It’s so easy to make comparisons with others…physical appearance, ‘success’, family dynamics, social situations, countless others. And we can find ourselves falling short and feeling the need to be fixed.
But needing to be fixed implies being…broken. It suggests that there’s something very wrong, odd, unacceptable, worrisome, generally not ok. Brokenness.
We’re all unique. We have our own views of the world, our own ways of being in that world, things that resonate and don’t. If those are different than others’, as long as they don’t harm anyone or anything, they are to be celebrated! How boring the world would be if everything and everyone was just one color, if we all looked and talked and moved and lived exactly like everyone else, if there was nothing that stood out. Being different is not being broken.
What’s unique about you?
That’s the mindset shift…not asking “What’s wrong with me?” or “Why am I so different?” but asking, ‘How did I come to be so unique?’ and “What unique gifts do I offer?” and “How can I embrace my differences?”
And if someone is telling you that you’re broken or needing to be fixed, it’s a reflection of their own comparisons of you with others, which may or may not even include themselves. Those who support you no matter what…who acknowledge and celebrate your differences, are the keepers, the ones you want in your circle. The rest you can leave to find those who will conform to their rigid expectations.
This isn’t to say your supportive friends and family won’t or shouldn’t hold you accountable to yourself and your ideals, help push you in the direction you want to go. We definitely need to look deeply at ourselves in the mirror now and then and see if there’s anything we’re avoiding or not wanting to see. We can acknowledge changes we need to make, that would improve our lives and those of others, but it doesn’t mean WE need to be fixed.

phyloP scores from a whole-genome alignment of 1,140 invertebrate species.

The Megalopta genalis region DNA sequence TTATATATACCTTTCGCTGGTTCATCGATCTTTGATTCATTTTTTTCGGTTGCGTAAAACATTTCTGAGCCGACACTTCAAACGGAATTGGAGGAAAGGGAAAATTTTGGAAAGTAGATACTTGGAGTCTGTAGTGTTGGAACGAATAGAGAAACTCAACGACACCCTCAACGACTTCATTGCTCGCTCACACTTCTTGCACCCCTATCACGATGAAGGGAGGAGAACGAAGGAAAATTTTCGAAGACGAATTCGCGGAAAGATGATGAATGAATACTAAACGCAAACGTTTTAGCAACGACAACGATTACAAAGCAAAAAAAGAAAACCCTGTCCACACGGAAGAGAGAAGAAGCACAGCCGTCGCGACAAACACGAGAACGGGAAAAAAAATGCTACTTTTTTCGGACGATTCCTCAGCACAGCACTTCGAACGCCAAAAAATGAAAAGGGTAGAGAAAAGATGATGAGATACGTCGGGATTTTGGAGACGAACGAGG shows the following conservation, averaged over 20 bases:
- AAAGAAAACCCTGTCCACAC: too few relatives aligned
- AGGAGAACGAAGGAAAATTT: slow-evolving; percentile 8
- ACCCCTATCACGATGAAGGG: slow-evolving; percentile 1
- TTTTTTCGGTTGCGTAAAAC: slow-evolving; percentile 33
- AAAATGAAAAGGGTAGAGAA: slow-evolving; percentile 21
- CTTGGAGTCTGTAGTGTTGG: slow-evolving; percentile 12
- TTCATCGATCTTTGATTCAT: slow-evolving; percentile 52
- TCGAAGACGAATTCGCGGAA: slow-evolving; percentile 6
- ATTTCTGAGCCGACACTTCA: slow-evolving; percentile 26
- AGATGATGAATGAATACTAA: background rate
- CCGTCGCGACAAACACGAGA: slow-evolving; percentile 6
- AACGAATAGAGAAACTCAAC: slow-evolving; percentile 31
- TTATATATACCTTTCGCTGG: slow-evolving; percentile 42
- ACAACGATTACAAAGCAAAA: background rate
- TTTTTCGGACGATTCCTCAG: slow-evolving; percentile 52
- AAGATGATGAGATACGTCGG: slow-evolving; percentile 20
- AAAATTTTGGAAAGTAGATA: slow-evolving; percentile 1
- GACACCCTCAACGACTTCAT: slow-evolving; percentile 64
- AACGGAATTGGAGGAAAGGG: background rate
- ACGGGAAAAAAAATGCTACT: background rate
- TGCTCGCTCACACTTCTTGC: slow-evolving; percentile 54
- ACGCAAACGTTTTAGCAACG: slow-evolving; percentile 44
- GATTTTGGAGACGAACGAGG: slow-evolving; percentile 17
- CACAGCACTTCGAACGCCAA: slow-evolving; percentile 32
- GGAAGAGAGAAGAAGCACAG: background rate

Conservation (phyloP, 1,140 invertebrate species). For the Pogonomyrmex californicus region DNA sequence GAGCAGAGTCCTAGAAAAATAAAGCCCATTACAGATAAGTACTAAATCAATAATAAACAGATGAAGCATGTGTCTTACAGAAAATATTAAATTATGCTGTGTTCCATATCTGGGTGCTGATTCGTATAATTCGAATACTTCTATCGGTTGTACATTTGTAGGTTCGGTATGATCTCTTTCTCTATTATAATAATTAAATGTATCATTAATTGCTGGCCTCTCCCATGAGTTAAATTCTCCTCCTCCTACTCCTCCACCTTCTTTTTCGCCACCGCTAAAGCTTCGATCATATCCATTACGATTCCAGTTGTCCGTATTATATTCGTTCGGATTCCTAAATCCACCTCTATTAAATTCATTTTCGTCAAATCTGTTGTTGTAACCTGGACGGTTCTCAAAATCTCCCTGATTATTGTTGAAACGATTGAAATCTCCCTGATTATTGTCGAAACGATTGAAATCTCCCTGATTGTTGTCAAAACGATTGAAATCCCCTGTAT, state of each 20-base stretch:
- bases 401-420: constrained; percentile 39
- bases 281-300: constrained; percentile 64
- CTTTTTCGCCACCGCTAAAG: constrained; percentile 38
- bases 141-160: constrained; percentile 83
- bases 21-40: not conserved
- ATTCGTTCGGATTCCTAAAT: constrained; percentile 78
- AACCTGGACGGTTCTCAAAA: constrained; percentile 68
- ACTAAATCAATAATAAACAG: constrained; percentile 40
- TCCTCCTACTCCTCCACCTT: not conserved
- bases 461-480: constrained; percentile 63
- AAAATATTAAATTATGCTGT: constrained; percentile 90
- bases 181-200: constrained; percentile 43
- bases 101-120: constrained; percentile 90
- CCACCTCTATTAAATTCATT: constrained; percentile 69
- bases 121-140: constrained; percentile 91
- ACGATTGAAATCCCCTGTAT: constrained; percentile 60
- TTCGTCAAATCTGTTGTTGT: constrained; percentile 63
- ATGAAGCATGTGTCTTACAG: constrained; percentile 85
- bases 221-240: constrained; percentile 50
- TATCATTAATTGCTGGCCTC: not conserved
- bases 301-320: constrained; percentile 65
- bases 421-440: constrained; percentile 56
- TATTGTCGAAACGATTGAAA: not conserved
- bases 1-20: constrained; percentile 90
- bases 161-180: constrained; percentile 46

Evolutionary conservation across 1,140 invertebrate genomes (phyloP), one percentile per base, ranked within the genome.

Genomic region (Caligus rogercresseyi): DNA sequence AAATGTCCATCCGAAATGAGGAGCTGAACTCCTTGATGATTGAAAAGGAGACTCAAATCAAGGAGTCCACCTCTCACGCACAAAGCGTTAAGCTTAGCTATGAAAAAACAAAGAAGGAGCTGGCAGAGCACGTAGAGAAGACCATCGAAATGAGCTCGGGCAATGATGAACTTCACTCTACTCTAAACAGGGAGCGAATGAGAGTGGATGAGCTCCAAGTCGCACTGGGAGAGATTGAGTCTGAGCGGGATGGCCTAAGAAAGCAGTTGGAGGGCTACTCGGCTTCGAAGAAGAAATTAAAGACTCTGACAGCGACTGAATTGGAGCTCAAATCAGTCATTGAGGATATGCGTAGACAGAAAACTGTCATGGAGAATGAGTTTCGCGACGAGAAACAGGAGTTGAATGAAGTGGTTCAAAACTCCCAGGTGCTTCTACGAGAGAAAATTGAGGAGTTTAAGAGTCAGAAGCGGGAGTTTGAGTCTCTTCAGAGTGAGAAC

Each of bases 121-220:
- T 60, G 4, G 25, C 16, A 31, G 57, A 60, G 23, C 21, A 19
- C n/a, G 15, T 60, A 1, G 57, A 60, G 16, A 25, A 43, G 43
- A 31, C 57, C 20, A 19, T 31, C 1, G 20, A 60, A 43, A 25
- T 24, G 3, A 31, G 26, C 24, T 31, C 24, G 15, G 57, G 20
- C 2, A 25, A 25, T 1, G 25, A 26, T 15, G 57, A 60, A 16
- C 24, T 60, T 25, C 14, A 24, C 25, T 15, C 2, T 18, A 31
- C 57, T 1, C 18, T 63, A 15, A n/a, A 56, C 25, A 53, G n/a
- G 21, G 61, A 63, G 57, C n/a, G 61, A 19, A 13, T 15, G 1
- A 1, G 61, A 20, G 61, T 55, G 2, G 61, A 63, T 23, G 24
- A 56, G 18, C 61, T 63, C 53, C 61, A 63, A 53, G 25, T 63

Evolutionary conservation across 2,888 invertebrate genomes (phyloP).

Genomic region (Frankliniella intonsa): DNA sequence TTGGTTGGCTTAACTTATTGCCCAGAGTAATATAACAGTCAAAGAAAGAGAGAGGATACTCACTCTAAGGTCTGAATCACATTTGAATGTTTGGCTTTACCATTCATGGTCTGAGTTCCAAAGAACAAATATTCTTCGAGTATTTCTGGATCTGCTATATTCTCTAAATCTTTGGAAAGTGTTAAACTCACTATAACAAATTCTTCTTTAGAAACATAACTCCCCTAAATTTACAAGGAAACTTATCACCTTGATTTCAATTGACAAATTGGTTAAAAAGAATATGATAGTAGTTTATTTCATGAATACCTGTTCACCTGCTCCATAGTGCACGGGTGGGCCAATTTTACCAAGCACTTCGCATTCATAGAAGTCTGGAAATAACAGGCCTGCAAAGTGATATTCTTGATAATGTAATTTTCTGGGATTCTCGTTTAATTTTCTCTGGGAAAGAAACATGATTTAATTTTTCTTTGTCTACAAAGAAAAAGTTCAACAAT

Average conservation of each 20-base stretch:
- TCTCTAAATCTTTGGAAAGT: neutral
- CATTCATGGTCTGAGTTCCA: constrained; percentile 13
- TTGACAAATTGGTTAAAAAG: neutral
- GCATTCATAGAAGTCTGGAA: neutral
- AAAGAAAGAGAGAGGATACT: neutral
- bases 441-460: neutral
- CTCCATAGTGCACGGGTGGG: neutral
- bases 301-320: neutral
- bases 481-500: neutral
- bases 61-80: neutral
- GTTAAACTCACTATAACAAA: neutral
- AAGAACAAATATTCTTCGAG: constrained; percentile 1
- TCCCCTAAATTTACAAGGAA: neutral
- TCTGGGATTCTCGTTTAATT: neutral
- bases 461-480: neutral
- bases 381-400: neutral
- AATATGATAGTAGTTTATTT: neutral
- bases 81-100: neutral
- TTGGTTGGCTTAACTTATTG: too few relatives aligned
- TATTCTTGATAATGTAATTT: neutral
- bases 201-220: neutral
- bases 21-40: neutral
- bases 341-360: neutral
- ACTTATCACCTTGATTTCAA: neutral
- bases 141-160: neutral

Reinforcing the Right Things
A strong tenet of good parenting, in my book, is rewarding behavior vs the child: using “Good job!” rather than “Good girl!” The latter suggests that she’s good as long as she does certain things just right. The former suggests that the behavior was good or appreciated, and that has no bearing on who she is as a person. She could try something and have it not work out (learn through ‘mistakes’) and still be a great kid.
We need to use this same premise when viewing and talking with ourselves. We may have things we want to change, things that aren’t going well, ways that we’re different from ours and others’ expectations. AND, we’re perfectly wonderful humans.
So, what if you get rid of any thoughts and beliefs that you’re anything but perfect? Work on yourself, grow, evolve, all the while knowing that you’re just great the way you already are. You’re a beautiful, Divine being on a journey of learning and self awareness and spreading love. And you’re perfect as you already are.
If these ideas seem unreachable and you’re tired of feeling ‘broken’ or needing to be fixed, I’d love to chat about how we can work together to make that shift.